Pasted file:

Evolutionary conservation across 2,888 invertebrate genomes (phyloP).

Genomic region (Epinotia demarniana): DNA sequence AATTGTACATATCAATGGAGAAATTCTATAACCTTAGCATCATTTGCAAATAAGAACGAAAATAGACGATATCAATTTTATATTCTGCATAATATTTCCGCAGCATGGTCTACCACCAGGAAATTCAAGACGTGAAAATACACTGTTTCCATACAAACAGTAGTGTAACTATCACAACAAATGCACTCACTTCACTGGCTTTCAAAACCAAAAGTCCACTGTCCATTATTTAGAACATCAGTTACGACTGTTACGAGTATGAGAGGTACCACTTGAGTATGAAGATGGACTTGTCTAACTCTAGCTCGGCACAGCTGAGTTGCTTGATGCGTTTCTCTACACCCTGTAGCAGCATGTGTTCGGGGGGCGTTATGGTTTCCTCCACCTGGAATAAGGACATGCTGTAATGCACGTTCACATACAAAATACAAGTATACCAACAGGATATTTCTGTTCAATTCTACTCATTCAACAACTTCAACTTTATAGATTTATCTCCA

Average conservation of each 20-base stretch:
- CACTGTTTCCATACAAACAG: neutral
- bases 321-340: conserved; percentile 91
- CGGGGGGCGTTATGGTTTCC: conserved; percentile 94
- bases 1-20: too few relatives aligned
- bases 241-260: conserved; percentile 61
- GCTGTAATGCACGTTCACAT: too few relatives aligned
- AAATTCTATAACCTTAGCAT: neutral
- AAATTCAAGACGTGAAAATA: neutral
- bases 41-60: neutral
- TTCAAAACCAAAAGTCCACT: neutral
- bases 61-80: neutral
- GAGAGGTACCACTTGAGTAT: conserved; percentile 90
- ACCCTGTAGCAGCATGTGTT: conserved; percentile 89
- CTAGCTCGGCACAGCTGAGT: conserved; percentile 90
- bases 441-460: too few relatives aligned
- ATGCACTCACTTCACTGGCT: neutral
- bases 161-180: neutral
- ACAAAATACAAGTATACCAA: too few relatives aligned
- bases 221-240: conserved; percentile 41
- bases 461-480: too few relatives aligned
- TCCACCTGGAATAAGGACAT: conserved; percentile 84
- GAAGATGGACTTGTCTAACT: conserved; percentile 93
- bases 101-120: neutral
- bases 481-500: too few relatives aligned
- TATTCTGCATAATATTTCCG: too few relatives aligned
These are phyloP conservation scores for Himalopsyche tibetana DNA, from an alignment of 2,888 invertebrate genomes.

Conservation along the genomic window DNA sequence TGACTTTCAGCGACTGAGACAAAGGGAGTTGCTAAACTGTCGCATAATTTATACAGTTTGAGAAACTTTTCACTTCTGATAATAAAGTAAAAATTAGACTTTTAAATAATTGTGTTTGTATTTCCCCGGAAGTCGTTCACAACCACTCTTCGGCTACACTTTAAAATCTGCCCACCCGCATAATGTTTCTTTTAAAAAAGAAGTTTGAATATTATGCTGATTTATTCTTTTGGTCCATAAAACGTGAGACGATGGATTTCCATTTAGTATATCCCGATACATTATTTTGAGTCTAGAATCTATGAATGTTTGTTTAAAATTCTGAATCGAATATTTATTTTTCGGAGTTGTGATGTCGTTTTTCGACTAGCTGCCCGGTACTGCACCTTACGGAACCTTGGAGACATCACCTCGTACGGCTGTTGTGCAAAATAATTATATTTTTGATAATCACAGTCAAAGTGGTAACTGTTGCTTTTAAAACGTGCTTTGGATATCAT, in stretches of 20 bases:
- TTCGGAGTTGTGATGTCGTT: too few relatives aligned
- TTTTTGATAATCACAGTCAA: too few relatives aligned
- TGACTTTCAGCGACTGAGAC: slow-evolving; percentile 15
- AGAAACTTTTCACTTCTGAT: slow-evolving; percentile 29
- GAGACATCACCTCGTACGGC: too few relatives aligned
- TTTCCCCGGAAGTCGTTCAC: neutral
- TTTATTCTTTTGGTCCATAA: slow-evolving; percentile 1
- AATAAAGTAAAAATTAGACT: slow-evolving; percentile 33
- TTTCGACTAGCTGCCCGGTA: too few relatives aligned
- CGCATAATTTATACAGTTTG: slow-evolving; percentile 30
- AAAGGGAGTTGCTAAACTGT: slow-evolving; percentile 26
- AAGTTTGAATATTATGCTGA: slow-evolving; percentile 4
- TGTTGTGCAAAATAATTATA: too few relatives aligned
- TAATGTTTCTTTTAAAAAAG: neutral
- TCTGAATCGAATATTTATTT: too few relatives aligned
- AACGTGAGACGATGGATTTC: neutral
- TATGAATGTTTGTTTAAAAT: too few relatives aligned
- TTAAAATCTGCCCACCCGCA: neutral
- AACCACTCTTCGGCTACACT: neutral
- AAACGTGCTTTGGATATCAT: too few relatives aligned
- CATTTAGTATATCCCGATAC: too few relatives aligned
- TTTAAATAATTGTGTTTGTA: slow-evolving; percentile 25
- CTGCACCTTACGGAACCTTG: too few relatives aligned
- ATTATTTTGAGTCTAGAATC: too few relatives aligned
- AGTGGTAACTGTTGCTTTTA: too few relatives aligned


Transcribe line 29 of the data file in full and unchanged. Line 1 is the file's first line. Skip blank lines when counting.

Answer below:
These are phyloP conservation scores for Himalopsyche tibetana DNA, from an alignment of 2,888 invertebrate genomes.